Understanding Java Memory Usage


http://stackoverflow.com/questions/12797560/command-line-tool-to-find-java-heap-size-and-memory-used-linux - done reading

How can we determine the memory usage of a Java process?

Using top command is the simplest way to check memory usage of the program. RES column shows the real physical memory that is occupied by a process. For my case, I had a 10g file read in java and each time I got outOfMemory exception. This happened when the value in the RES column reached to the value set in -Xmx option. Then by increasing the memory using -Xmx option everything went fine.

In Linux, you can use:

ps aux | grep java
ps -ef | grep java

and look for -Xms, -Xmx to find out the initial and maximum heap size specified. However, if -Xms or -Xmx is absent for the Java process you are interested in, it means your Java process is using the default heap sizes. You can use the following command to find out the default sizes.

java -XX:+PrintFlagsFinal -version | grep HeapSize
/path/to/jdk1.8.0_102/bin/java -XX:+PrintFlagsFinal -version | grep HeapSize

and look for InitialHeapSize and MaxHeapSize, which is in bytes.

Each Java process has a pid, which you first need to find with the jps command. Once you have the pid, you can use jstat -gc [insert-pid-here] to find statistics of the behavior of the garbage collected heap.

  • jstat -gccapacity [insert-pid-here] will present information about memory pool generation and space capabilities.
  • jstat -gcutil [insert-pid-here] will present the utilization of each generation as a percentage of its capacity. Useful to get an at a glance view of usage.

"jstat -gcutil <pid> 250 N" was very useful to take N samples with 250ms intervals and display the output as percentages for the corresponding spaces.

awk 'print {$3+$4+$6+$8}' can print summarized usage on Java 8's jstat columns.

java -XX:+PrintFlagsFinal -version | grep HeapSize (works amazon ami on ec2 as well. This doesn't answer the question, which specifically asks how to check heap usage of a process. The command here lists JVM defaults across all processes. Will this print the Heap Sizes in bytes.)

Without using JMX, which is what most tools use, all you can do is use:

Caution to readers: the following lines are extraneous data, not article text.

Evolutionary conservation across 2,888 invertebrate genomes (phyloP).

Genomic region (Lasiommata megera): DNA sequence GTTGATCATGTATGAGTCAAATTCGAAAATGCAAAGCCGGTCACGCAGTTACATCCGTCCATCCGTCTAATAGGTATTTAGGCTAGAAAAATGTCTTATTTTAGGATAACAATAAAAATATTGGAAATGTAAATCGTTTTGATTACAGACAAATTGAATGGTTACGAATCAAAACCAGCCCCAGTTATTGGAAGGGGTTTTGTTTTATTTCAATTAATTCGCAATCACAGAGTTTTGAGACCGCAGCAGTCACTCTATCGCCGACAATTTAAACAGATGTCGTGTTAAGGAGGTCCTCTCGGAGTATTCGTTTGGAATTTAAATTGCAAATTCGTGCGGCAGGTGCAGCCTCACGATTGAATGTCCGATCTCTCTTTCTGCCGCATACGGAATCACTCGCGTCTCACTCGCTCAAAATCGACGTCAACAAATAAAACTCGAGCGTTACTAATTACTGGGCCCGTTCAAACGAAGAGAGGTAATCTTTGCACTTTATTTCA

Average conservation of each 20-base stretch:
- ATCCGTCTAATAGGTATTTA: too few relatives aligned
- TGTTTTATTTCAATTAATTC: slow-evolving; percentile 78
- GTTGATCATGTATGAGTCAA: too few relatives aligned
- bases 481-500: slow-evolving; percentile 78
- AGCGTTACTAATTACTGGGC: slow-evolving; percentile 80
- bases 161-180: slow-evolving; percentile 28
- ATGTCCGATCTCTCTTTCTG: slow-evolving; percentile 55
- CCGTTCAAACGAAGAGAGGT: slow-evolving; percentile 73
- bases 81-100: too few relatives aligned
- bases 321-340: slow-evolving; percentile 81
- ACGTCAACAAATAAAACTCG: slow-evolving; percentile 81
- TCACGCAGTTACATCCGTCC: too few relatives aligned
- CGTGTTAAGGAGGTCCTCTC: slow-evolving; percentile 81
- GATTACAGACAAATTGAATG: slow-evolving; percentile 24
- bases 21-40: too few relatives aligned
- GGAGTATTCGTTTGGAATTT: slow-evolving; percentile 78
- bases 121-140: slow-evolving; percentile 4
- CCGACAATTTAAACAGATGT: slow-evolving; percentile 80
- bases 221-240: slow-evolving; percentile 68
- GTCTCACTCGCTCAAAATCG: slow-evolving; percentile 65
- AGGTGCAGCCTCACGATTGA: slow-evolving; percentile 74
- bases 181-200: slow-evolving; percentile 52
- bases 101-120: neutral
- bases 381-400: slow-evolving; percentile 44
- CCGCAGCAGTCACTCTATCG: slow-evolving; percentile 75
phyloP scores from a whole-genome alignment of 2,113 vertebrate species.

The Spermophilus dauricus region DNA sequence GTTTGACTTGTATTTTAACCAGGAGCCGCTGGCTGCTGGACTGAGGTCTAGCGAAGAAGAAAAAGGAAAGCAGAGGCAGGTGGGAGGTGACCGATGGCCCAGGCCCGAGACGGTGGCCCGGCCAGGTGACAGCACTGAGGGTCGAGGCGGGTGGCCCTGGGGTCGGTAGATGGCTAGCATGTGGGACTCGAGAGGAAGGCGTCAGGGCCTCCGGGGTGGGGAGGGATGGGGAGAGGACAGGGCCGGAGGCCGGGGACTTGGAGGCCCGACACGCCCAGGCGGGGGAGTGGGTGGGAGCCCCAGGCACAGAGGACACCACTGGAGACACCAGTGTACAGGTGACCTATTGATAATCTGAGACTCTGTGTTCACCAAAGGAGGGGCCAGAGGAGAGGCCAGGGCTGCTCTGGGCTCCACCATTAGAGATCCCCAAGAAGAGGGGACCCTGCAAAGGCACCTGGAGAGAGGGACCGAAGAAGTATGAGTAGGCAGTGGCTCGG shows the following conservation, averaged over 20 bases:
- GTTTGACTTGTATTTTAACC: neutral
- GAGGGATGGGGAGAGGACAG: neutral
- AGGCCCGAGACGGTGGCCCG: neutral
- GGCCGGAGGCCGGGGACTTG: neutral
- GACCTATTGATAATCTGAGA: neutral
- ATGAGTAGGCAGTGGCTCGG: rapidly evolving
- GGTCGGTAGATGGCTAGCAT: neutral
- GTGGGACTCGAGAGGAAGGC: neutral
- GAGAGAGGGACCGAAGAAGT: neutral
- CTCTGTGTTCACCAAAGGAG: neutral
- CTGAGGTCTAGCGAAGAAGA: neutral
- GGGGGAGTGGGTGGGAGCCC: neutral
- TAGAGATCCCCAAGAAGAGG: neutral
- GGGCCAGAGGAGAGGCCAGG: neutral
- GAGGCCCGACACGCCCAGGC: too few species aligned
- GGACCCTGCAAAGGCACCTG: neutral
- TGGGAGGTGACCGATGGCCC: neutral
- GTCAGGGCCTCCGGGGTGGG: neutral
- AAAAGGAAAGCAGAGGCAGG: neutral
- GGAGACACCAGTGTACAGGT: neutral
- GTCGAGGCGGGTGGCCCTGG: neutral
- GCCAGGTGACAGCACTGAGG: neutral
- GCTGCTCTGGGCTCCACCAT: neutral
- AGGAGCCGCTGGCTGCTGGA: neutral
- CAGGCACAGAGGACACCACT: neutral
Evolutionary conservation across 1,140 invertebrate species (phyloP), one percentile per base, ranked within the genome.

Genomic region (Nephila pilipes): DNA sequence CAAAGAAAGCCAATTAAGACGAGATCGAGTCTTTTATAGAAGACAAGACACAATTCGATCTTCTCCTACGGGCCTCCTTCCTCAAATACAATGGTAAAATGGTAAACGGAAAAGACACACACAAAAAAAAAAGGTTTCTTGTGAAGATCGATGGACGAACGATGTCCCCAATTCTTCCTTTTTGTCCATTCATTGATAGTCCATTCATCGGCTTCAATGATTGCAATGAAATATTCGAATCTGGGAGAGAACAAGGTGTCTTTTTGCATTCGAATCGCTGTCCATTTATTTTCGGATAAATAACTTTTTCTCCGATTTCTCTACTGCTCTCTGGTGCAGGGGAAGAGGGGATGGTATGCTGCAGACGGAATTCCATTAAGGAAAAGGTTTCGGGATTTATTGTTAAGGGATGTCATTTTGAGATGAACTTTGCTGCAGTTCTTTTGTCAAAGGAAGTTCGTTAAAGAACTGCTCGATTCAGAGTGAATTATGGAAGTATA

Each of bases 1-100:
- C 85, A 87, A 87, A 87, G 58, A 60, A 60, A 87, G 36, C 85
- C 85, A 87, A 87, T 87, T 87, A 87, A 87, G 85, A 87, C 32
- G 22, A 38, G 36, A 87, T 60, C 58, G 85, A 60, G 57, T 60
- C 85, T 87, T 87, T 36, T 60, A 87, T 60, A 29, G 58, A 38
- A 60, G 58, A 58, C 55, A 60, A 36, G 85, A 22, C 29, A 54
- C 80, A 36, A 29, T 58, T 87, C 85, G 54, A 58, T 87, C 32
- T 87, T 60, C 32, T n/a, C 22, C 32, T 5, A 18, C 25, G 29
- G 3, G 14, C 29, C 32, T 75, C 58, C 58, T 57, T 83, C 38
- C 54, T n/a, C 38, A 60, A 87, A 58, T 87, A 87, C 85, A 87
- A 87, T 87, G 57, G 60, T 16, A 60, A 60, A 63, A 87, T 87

jps -lvm

and infer that the settings will be from the command line options. You can't get dynamic information without JMX by default but you could write your own service to do this.

I prefer to use VisualVM rather than JConsole.

// Ubuntu and RedHat
java -XX:+PrintFlagsFinal -version | grep -iE 'HeapSize|PermSize|ThreadStackSize'

// Windows:
java -XX:+PrintFlagsFinal -version | findstr /i "HeapSize PermSize ThreadStackSize"

// Mac:
java -XX:+PrintFlagsFinal -version | grep -iE 'heapsize|permsize|threadstacksize'

The output of the above commands are in bytes.  To find the size in MB divide the value with (1024*1024).
ps -orss= -p $(/sbin/pidof java)
ps -opid,rss,vsz -p $(/sbin/pidof java)
jstat -gc pid

jmap should not be used in a production environment unless absolutely needed as the tool halts the application to be able to determine actual heap usage. Usually this is not desired in a production environment.

For Java 8 you can use the following command line to get the heap space utilization in kB:

jstat -gc <PID> | tail -n 1 | awk '{split($0,a," "); sum=a[3]+a[4]+a[6]+a[8]; print sum}'

The command basically sums up:

  • S0U: Survivor space 0 utilization (kB).
  • S1U: Survivor space 1 utilization (kB).
  • EU: Eden space utilization (kB).
  • OU: Old space utilization (kB).

You may also want to include the metaspace and the compressed class space utilization. In this case you have to add a[10] and a[12] to the awk sum.

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